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A force quit floating palette in Mac OS X 10.1

To force quit an application program is to quit the program without saving changes to any unsaved documents or settings. This is an emergency tactic and a troubleshooting technique on the Macintosh.

Force quitting

When an application program quits normally, the user is prompted to save any documents that have newly inputted or modified changes which have not yet been saved. The user can then choose to save or not to save the changes, and a large majority of programs also offer an option to cancel the quitting process.

When an application, however, is stuck, or stops behaving normally, the user cannot quit the application normally. As a result, in order to force the program to quit, the user is left with the sole option to force the application to quit. This would not allow unsaved changes to be kept; such changes are only stored in memory, to be gone once the application is force quit. This technique is also used to escape virus pages without any harm.


The keystroke to force quit any application program (including, to an extent, the Macintosh Finder) is command-option-escape.

Classic Mac OS

Because the Classic Mac OS cannot support pre-emptive multitasking, any attempt to force a programme to quit would result in a general destabilisation of the whole system.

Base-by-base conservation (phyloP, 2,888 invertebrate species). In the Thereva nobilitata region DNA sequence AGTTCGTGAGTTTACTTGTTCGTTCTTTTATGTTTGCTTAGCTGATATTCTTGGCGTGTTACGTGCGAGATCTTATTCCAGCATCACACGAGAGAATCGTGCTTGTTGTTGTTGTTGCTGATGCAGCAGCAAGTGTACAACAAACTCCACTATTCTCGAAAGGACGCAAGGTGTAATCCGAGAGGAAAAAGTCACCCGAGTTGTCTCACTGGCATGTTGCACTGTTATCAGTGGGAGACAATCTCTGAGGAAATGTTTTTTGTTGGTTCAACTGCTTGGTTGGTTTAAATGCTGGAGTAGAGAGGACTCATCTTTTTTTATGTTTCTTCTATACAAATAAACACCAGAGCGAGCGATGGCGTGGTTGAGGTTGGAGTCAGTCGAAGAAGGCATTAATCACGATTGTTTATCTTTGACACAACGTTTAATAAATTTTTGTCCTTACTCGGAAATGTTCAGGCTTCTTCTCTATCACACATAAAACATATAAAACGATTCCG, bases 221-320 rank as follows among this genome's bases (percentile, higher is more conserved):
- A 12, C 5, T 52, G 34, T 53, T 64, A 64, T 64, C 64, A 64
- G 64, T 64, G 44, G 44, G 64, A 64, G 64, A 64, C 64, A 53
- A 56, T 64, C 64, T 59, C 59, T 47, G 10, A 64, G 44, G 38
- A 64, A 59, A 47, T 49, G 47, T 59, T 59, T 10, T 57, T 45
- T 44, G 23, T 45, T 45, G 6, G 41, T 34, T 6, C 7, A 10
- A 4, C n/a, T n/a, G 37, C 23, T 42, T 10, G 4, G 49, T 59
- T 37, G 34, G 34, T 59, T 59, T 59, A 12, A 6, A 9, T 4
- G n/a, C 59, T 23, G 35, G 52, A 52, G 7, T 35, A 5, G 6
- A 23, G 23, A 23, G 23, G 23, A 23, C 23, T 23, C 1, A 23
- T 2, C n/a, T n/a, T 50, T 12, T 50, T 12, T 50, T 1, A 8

As of Mac OS 8, the dialogue box that appears once the Force Quit command is invoked includes a warning that force quitting an application will destabilise the system, and urges a restart once a programme is forced to quit.

Mac OS X


In Mac OS X, an application which has force quit does not impact the system.


As of Mac OS X 10.3 Panther, the user can send a crash report to Apple after an application quits unexpectedly.


With Mac OS X 10.4 Tiger, the user is now able to reopen the crash application or send a crash report.

Mac OS X is a fully pre-emptive multitasking operating system. Force quitting applications in Mac OS X, therefore, cannot destabilise the entire system. Instead, only the application that was "acting up" is affected or taken hostage.

As of Mac OS X, applications can be force-quit using a Force Quit command in the Apple menu. As of Mac OS X 10.3, adding the shift key to the command-option-escape keystroke forces the current application to quit.

In Mac OS X 10.4 Tiger, even Dashboard widgets are given equal treatment.

Forced Force Quitting


Under very rare circumstances, the user is obliged to force quit open applications if no more free space remains on the hard drive.

Under the following circumstances, a user may be obliged to force an application to quit, even when the program is not acting up or is being unresponsive:

Classic Mac OS as of Mac OS 8: A red dialogue box may appear, which alerts the user that there is no more free memory available. If the user clicks Restart, all applications are potentially forced to quit, and the system is restarted nearly instantaneously.

Mac OS X: Under very rare circumstances, virtual memory can eat away all memory, leaving no more free space on the hard drive. The only way to continue working is to quit an application.

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